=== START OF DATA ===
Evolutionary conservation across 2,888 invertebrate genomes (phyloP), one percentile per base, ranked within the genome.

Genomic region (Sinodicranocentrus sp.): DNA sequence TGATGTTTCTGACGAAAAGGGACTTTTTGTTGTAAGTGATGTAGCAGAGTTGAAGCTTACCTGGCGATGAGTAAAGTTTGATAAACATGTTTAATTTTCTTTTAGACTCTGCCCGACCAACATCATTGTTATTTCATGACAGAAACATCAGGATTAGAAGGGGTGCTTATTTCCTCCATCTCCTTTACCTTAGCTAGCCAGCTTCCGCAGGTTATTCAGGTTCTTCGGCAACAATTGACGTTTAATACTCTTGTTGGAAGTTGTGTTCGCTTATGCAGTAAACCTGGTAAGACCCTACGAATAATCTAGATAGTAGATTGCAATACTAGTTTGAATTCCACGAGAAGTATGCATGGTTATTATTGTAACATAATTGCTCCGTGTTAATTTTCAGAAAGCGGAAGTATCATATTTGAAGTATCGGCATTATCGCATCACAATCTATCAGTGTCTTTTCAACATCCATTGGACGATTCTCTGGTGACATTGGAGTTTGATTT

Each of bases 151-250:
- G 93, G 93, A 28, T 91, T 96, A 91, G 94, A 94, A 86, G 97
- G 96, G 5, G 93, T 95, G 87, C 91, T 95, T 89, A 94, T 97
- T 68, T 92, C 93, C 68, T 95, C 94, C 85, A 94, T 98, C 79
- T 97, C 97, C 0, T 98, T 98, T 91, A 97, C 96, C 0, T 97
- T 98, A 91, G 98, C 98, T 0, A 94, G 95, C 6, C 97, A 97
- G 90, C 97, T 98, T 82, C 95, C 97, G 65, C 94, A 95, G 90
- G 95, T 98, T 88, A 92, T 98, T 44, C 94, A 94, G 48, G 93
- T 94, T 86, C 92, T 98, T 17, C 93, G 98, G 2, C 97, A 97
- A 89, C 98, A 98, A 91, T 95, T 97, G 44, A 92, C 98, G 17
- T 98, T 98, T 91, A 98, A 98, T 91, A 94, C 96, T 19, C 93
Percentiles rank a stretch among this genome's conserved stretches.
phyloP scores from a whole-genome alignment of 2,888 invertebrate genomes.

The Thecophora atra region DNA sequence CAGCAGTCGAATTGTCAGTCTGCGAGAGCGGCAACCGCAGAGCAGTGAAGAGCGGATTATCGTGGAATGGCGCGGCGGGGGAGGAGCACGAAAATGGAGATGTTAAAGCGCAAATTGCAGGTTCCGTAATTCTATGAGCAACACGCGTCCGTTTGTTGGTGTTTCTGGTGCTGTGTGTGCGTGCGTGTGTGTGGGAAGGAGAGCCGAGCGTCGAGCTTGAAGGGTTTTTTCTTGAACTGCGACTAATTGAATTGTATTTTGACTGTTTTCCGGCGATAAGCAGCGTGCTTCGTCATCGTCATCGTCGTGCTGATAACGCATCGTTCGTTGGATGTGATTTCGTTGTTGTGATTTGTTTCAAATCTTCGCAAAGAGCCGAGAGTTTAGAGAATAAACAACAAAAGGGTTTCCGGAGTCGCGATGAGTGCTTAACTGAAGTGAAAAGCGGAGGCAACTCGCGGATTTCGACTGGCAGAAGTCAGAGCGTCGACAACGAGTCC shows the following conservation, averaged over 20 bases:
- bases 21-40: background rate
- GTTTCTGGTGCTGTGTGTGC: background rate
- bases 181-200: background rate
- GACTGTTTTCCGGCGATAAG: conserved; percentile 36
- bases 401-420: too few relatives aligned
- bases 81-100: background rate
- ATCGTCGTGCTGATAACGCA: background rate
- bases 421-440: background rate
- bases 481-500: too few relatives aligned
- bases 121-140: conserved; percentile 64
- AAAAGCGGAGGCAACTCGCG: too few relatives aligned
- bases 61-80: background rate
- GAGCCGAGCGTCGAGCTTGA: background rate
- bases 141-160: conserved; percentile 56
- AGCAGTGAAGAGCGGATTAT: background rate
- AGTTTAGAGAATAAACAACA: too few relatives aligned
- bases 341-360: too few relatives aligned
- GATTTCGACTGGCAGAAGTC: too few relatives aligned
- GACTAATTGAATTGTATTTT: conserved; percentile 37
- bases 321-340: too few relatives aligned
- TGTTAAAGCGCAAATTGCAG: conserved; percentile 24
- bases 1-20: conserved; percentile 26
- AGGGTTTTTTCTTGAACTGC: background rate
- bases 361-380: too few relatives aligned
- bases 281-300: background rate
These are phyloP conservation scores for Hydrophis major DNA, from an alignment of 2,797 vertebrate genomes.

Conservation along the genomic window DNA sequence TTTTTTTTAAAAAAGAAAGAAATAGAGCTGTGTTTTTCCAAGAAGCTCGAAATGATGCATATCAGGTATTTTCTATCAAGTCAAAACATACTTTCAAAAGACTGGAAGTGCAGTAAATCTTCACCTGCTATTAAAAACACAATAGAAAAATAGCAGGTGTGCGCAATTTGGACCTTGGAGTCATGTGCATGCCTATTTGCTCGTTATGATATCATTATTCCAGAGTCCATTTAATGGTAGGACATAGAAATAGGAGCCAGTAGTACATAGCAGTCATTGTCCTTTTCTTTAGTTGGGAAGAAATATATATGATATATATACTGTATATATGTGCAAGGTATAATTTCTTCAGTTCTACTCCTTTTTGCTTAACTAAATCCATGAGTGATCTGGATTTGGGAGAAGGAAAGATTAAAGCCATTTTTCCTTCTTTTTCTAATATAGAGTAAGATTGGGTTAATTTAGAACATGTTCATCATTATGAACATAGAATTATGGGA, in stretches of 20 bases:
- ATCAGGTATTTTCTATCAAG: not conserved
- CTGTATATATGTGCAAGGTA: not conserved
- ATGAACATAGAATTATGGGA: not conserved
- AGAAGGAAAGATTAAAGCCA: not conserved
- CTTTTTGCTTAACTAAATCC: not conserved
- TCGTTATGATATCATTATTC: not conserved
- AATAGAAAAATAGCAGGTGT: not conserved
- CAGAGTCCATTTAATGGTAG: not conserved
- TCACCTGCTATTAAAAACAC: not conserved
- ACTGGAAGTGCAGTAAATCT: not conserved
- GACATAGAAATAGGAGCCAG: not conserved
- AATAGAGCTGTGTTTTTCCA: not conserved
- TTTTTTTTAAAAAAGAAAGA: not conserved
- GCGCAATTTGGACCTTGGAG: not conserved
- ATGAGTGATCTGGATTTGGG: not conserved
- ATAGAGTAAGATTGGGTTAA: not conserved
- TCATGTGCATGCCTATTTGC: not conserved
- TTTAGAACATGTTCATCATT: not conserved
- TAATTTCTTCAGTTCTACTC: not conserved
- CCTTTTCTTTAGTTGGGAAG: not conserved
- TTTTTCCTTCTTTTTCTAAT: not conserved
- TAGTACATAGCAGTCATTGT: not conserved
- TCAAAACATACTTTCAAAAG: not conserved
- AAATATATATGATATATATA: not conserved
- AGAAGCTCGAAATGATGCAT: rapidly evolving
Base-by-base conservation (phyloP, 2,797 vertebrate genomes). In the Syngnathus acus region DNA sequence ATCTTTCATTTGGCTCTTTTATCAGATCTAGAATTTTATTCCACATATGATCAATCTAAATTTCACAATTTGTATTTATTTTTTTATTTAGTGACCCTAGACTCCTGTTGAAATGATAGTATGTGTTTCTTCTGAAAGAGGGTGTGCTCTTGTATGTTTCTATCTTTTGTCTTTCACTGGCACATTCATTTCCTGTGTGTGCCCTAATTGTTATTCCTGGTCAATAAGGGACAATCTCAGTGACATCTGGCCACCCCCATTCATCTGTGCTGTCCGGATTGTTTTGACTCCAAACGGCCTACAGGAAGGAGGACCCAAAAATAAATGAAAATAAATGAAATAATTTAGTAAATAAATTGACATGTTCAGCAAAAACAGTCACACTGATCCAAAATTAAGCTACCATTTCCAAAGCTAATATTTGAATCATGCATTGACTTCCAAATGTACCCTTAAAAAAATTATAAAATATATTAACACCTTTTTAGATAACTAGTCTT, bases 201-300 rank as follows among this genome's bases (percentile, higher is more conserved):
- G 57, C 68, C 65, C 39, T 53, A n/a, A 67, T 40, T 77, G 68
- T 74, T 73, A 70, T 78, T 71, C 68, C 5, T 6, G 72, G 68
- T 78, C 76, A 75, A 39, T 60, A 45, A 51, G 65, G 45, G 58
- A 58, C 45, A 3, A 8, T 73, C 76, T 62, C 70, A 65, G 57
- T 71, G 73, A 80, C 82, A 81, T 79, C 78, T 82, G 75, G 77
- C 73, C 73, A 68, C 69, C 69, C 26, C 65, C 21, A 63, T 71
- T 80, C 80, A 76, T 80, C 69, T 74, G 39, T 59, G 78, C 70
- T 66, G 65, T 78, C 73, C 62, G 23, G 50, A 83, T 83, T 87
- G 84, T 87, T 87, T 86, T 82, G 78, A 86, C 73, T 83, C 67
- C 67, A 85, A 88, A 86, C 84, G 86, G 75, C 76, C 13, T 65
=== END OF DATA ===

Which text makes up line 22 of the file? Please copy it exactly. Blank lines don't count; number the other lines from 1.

- bases 81-100: background rate